The Dunning-Krueger Effect in Firefighting: A Path to Greater Competence

The Dunning-Krueger Effect in Firefighting: A Path to Greater Competence

The fireground is a workplace that is filled with uncertainty, rapid decision making with incomplete or inaccurate information, feedback that is ambigous, delayed or entirely absent, and high-stakes consequences for mistakes. In this demanding environment, understanding one’s competence level is not just about professional growth; it can ultimately be a matter of life and death.

A Dangerous Combination: Enter the Dunning-Krueger Effect.

The Dunning-Krueger effect states that people often have a cognitive bias leading them to perceive themselves as more competent than they actually are. Competence can be broken down into four stages:

Unconscious incompetence: This person doesn’t know what they don’t know. Or in other words, “ignorance is bliss.” Individuals with limited experience or skill often overestimate their abilities. This overconfidence can lead to poor decision-making, and inefficiency or inadequate performance. Mistakes that are made are not necessarily seen as such and improvement in performance is unlikely when there is a false sense of competency.

Conscious incompetence: This person has achieved a greater sense of self-awareness and has a new appreciation for the deficit between the desired state and their own current skill level. As individuals gain experience and knowledge, they recognize the complexity of the task and become more accurately aware of their actual abilities. Addressing mistakes at this stage can be useful if the appropriate feedback is provided.

Conscious competence: This person knows how to perform the task but it requires significant focus, effort, and/or concentration. Mistakes are more likely to occur under conditions that are taxing and that may interfere with the ability to focus on the task at hand.

Unconscious competence: This person can perform the task under most circumstances without a conscious effort as the skill has become a “muscle memory.” Repetition is the key to establishing this level of skill. 

The Relevance to the Fire Service

This pattern is not confined to one profession or skill set. It’s a human phenomenon that impacts us all, including those in the fire service. Firefighting is a field that requires continuous learning and adaptation. Understanding the Dunning-Krueger Effect can help fire officers and firefighters navigate their professional growth.

Training & Development: Recognizing the potential for overconfidence can lead to more targeted and effective training, focusing on the areas where improvement is genuinely needed. Training needs to include accurate, timely, and regular feedback so that participants have objective information to help them better understand their individual strengths and weaknesses.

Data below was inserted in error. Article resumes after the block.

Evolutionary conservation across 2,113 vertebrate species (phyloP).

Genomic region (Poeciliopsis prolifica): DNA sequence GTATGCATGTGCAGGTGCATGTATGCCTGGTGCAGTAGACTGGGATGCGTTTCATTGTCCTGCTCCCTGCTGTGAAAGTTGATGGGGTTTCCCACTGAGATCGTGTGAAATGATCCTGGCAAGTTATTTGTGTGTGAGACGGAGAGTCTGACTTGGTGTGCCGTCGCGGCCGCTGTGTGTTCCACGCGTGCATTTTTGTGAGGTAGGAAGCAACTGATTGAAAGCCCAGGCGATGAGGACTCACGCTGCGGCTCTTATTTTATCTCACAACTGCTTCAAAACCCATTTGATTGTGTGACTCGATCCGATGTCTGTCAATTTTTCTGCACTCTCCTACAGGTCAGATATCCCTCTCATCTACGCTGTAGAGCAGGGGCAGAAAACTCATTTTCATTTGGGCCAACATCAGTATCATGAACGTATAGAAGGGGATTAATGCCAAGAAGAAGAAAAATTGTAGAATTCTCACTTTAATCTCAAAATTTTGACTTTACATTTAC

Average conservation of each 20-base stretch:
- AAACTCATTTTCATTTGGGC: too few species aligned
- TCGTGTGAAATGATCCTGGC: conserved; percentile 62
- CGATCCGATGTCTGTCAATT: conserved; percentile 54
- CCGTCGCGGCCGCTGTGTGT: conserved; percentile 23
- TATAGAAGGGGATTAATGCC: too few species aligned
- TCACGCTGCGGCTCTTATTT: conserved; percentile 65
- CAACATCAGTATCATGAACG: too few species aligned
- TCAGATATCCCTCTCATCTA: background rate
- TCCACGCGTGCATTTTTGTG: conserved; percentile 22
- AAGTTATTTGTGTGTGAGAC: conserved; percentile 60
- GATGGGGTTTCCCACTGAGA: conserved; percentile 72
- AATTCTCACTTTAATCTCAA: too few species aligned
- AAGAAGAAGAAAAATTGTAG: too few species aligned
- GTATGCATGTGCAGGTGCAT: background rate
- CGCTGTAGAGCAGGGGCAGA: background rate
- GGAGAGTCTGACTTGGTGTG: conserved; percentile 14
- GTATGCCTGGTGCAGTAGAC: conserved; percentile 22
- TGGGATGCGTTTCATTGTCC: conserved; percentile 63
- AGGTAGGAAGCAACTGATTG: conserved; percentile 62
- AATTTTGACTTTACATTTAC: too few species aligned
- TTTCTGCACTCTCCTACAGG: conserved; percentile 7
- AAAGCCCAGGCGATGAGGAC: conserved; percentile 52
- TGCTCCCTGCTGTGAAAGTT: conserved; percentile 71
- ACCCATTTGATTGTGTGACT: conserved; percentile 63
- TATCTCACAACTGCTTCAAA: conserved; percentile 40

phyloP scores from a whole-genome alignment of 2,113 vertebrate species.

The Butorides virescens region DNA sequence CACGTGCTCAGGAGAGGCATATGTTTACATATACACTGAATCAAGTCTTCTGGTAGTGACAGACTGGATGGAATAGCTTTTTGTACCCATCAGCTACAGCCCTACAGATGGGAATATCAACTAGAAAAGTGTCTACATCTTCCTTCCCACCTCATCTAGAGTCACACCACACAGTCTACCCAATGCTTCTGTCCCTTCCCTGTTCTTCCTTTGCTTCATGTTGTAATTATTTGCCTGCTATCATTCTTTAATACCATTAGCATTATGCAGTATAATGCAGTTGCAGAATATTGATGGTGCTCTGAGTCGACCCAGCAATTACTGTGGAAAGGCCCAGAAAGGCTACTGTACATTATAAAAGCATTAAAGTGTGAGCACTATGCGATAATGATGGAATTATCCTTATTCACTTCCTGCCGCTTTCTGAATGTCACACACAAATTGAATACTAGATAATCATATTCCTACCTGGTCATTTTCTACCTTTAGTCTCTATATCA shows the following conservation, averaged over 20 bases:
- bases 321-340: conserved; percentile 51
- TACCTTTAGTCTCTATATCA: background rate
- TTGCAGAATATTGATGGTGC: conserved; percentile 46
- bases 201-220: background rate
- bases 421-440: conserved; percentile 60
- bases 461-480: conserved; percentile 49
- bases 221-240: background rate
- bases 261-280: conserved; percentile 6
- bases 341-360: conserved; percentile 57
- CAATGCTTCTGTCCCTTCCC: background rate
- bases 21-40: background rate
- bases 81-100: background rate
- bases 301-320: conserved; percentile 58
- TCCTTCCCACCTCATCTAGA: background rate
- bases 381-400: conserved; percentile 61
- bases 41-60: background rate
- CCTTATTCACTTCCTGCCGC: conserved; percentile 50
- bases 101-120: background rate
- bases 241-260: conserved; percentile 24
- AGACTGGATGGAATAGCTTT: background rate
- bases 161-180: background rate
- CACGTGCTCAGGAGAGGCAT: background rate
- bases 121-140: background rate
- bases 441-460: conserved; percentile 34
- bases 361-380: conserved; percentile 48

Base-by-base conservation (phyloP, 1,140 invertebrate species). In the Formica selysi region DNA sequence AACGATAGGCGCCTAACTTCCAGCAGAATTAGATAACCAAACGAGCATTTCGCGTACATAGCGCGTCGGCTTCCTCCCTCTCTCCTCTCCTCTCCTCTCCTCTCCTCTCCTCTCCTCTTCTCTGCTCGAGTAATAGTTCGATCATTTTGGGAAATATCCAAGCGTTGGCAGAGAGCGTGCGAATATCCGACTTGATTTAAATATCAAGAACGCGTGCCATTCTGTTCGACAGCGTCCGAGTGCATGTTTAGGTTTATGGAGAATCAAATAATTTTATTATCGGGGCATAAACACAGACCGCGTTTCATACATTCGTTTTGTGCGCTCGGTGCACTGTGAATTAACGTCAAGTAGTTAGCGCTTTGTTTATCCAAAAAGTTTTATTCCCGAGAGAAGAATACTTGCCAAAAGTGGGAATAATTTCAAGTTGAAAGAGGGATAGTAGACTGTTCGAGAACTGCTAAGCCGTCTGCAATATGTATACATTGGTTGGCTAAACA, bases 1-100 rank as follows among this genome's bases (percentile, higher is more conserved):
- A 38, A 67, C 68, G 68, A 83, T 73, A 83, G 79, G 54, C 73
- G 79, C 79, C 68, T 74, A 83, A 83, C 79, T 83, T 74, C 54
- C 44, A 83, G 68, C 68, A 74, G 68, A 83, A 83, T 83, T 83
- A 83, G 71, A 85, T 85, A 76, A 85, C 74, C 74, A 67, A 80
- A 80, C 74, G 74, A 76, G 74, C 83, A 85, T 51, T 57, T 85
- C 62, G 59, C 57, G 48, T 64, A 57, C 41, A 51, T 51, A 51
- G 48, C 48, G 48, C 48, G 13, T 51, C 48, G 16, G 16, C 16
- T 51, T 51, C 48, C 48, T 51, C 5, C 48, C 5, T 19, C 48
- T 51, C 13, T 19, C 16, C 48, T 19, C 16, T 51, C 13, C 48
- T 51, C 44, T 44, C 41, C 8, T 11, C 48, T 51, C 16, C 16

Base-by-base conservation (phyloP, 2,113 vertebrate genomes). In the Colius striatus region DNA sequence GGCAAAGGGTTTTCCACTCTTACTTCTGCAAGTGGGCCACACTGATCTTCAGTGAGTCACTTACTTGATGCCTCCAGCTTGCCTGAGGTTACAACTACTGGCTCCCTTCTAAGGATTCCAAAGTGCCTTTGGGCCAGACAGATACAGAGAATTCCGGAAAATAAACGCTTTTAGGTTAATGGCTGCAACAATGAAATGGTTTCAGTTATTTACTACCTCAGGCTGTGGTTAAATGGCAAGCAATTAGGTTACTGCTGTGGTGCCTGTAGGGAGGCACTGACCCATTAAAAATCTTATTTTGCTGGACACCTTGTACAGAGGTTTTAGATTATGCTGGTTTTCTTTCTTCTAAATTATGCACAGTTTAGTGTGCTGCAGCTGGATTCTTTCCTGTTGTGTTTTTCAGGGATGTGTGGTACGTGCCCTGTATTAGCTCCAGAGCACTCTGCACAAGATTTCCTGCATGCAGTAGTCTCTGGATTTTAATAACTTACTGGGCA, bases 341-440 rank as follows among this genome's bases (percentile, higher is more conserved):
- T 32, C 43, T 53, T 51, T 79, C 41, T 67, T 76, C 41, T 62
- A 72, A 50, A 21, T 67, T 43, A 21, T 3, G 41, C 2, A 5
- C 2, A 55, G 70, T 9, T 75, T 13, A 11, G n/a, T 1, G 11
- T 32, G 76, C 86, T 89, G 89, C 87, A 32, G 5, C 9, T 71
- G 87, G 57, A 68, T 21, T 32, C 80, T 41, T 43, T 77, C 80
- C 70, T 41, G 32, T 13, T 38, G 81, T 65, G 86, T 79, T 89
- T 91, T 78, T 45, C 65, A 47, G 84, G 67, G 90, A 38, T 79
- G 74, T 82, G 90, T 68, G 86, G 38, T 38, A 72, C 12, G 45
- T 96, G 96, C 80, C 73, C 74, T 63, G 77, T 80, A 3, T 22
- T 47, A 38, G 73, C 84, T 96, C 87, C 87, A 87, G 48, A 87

Safety Considerations: Overestimation of one’s abilities can lead to unnecessary risks on the fireground. Awareness of this bias can be helpful in an effort to institutionalize a culture of humility, vigilance, and safety. Training programs should incorporate real life examples of the potential risks associated with specific fire ground duties, decisions, and outcomes to make drills relevant and as realistic as possible. The use of LODD death reports is an excellent method to honor the sacrifice of those who have died in the line of duty and should be used to emphasize best practices in an effort to avoid repeating mistakes of the past.

Leadership Development: For fire officers, understanding this cognitive bias can aid in identifying potential areas of growth in team members and themselves; leading to more effective leadership and mentoring. Leaders are required at every level of the organization as all members are vulnerable to this bias. Every day is a training day and at every level.

Applying the Knowledge Through Fire Simulations

Realistic Scenarios: SimsUshare provides a platform for practicing complex fire scenarios. Repeated exposure in a controlled learning environment helps bridge the gap between perceived competence and actual skill. Scenarios can be created to address any number of specific emergency scene contexts that would otherwise be too expensive, too hazardous, or logistically impossible.

Objective Feedback: Running a fire simulation provides an opportunity for fire officers to provide objective feedback and assessment to participants, allowing firefighters to understand their real abilities without the influence of cognitive bias. Simulations offer the opportunity to provide and receive immediate, accurate and constructive feedback which can be immediately reinforced  through additional training and repetition. “Don’t practice until you get it right. Practice until you can’t do it wrong.” Quality feedback from an officer/mentor/coach is essential to making this a reality.

Customized Learning Paths: Fire departments can design training specific to the needs of their teams, ensuring that skill development is aligned with actual competencies. Computer based simulations can be quickly customized to provide opportunities to practice in areas of need that may be different across the individuals of any team.

Understanding and recognizing the Dunning-Krueger Effect can lead to a more competent, aware, and safe fire service. By embracing this psychological insight and utilizing tools like SimsUshare, fire departments can focus on fostering a culture of continuous growth, accurate self-assessment, and operational excellence.